Tuesday, September 22, 2009

Coordinating the Cast and Crew

Being a manager is like being a movie or theater director. Both have several common themes - don't have the "actors" over study is an example. Too much information clouds the imagination. Let the actors do what they were hired to do. Another is the goal of identifying the "story's" compelling questions. Every play or movie, like every work situation deals with a basic question that keeps the audience - your employees - engaged. Finally, work from your strength. Find out how you work best. When on an unfamiliar stage, rely on the strength of others.

Your know-how in judging, selecting, and developing "actors" doesn't automatically improve just because you hire and fire the cast. Managers, like the director, need to understand the importance of reflecting on their accuracy in crystallizing what a person is good at, what his or her potential is, and what he or she needs to improve. Managing, like directing, is about casting. Talent in the wrong roles won't lead to top-notch performance. It is important to make time to know the strengths and weaknesses of the players before assigning them their roles.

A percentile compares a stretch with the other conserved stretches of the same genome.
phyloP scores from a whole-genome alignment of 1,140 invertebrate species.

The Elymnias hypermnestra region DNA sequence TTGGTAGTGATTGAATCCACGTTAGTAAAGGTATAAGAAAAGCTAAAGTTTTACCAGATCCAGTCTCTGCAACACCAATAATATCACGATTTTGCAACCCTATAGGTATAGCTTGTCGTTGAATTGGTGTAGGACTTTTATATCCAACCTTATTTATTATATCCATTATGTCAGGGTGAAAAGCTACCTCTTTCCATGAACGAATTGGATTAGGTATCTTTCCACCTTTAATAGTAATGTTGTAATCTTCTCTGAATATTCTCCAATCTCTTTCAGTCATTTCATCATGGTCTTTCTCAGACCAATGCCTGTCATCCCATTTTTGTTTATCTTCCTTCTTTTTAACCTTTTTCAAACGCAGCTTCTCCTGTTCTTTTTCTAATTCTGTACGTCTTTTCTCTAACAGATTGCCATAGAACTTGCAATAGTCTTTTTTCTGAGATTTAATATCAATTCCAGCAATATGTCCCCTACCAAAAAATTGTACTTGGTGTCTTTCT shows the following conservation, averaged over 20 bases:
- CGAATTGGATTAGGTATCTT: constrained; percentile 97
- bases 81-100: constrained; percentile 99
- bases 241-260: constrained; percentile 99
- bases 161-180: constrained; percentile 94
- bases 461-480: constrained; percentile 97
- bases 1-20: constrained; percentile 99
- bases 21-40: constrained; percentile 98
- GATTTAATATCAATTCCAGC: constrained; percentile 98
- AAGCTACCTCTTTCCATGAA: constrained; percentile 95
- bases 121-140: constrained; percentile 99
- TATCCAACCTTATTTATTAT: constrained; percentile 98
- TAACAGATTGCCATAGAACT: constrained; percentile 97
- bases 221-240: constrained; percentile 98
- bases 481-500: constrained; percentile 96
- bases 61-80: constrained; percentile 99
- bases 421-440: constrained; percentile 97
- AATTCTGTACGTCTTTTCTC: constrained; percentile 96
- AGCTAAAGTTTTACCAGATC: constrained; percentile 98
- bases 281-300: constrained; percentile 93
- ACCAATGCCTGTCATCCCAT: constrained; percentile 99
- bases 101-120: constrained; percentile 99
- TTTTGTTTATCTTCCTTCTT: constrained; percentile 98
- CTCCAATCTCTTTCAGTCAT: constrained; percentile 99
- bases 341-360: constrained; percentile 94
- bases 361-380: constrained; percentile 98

Ram Charam, author of Know-How: The 8 Skills That Separate People Who Perform From Those Who Don't (2007), highlights his insight and tools for spotting future leaders that might be "cast" in your organization's next "play or production":
  • They consistently deliver ambitious results.
  • They continuously demonstrate growth, adaptability, and learning better and faster than their excellently performing peers.
  • They seize the opportunity for challenging, bigger assignments, thereby expanding capability and capacity and improving judgment.
  • They have the ability to think through the business and take leaps of imagination to grow the business.
  • They are driven to take things to the next level.
  • Their powers of observation are very acute, forming judgments of people by focusing on their decisions, behaviors, and actions, rather than relying on initial reactions and gut instincts; they can mentally detect and construct the "DNA" of a person.
  • They come to the point succinctly, are clear thinkers, and have the courage to state a point-of-view even though listeners may react adversely.
  • They ask incisive questions that open minds and incite the imagination.
  • They perceptively judge their own reports, have the courage to give them honest feedback so the direct reports grow; they dig cause and effect if a direct report is failing.
  • They know the non-negotiable criteria of the the job of their direct reports and match the job with the person; if there is a mismatch they deal with it promptly.
  • They are able to spot talent and see the "God's gift" of other individuals.

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